For his mother’s 96th birthday, David Stoller published a book. He had 100 copies printed and he invited more than a hundred guests to celebrate at his home along the Delaware River outside New Hope.
David named the new publication “Billie’s Cookbook.” And tables were laid with some of Billie’s favorite dishes.
“Our Billie loves to cook, and cook she did, as mother grandmother, great-grandmother and friend to a multitude who have thrilled to the food she’s prepared and presented over the years,” the book says. “She cooked for the sheer joy of creating something fabulous (she the artist and entertainer) as well as carrying on a tradition, which she keenly felt and feels, that she learned from her mother, Rose, whose hand, Billie will say, is in everything she ever cooked.
A label on the front of Billie’s recipe box says “Beulah Osofsky Cooking Book.” She was forever later known as Billie.
The recipes are dishes the Stoller family loves, the traditional meals Billie served at Passover – Chick Soup, Matzo Balls, Stuffed Cabbage and Beef Brisket; Rosh Hashana – Chicken Soup, Matzo Balls, Beef Brisket, Gefilte Fish and Chopped Liver; Yom Kippur – “The” Noodle Pudding, salads, bagels and Blintz Souffle; Hanukkah –Jelly Donuts, Potato Latkes, Chicken Soup, Matzo Balls and Fried chicken; and New Year’s Day – Billie’s Chili, Kielbasa, Kraut and Apples, Ham, Shrimp, “The” Noodle Pudding and Layered Jell-O Salad.
Billie officiated at those holiday meals every year at a long buffet table set with platters, bowls and flowers. And year after year, she has always radiated glamour. Her husband, Disney Stoller, was a nuclear engineer who founded his own company, S.M. Stoller Company, in 1959. He credited Billie for advancing his career – surely her meals served with panache were a positive influence.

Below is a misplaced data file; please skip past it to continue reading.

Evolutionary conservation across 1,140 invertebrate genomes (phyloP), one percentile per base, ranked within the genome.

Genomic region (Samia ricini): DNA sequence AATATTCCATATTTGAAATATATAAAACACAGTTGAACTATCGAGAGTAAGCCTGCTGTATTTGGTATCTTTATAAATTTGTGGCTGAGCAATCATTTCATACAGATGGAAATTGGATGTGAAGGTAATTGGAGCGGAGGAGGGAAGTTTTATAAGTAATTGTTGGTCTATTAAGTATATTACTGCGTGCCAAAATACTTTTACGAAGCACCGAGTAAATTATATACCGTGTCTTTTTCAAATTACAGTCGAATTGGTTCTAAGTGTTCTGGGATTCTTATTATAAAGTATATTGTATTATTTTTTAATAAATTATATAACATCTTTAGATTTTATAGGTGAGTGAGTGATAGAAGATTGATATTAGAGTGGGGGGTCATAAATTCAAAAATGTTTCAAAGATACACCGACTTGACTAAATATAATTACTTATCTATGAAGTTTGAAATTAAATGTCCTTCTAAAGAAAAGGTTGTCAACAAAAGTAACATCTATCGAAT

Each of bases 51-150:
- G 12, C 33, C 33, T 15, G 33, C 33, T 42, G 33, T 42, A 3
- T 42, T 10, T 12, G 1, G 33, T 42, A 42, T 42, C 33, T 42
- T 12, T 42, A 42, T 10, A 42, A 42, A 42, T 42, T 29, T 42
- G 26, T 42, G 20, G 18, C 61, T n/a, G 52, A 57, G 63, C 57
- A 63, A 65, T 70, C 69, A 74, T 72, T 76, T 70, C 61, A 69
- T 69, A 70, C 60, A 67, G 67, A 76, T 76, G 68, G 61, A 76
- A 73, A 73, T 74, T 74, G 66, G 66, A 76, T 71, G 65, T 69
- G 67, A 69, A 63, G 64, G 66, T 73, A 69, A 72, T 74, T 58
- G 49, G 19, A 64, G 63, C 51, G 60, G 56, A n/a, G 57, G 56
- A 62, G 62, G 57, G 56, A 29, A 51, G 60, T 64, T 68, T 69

The Stoller company today is headquartered in Bloomfield, Colo., and the S.M. Stoller Corporation is a provider of environmental, nuclear, and technical consulting and engineering services to the Department of Energy, Department of Defense and the private sector.
Billie has lived on Long Island, N.Y., her whole life. Originally from Brooklyn, she attended Girls Commercial High School and later settled with Sidney in Manhasset, where the three Stoller children, sons David and Rob and daughter Lee.
The 75 pages of “Billie’s Cookbook” are loaded with family pictures. There’s David and wife, Barbara, with daughters Samantha, Jessica and Molly. There’s Rob with his wife, Amy, and sons Sammy and Jake. And there’s Lee with son Eric and daughter Rosie.
And the recipes are more than holiday fare. There are sections on meats, pasta, salads and desserts. ”Billie is a cook who cooks by instinct and intuition – a pinch of this, a dollop of that ..., the book says, so it was a challenge to put ingredients in order and into print.
Sharon Smith pulled it all together, typing recipes, gathering photographs and testing some of the dishes. “This cookbook became a labor of love for Billie, who amazes with her sense of style, humor, grace, wisdom and kindness,” Sharon says in an acknowledgment.
Some of the photos show Billie and Sidney celebrating special occasions. They were married for 72 years – joy-filled all the way, Billie says. “She’s sure it’s a world record, and we wouldn’t disabuse her,” David confirms. “They were quite a pair.“
His father, who had a great way of his own, said “Billie is the greatest person who ever lived.”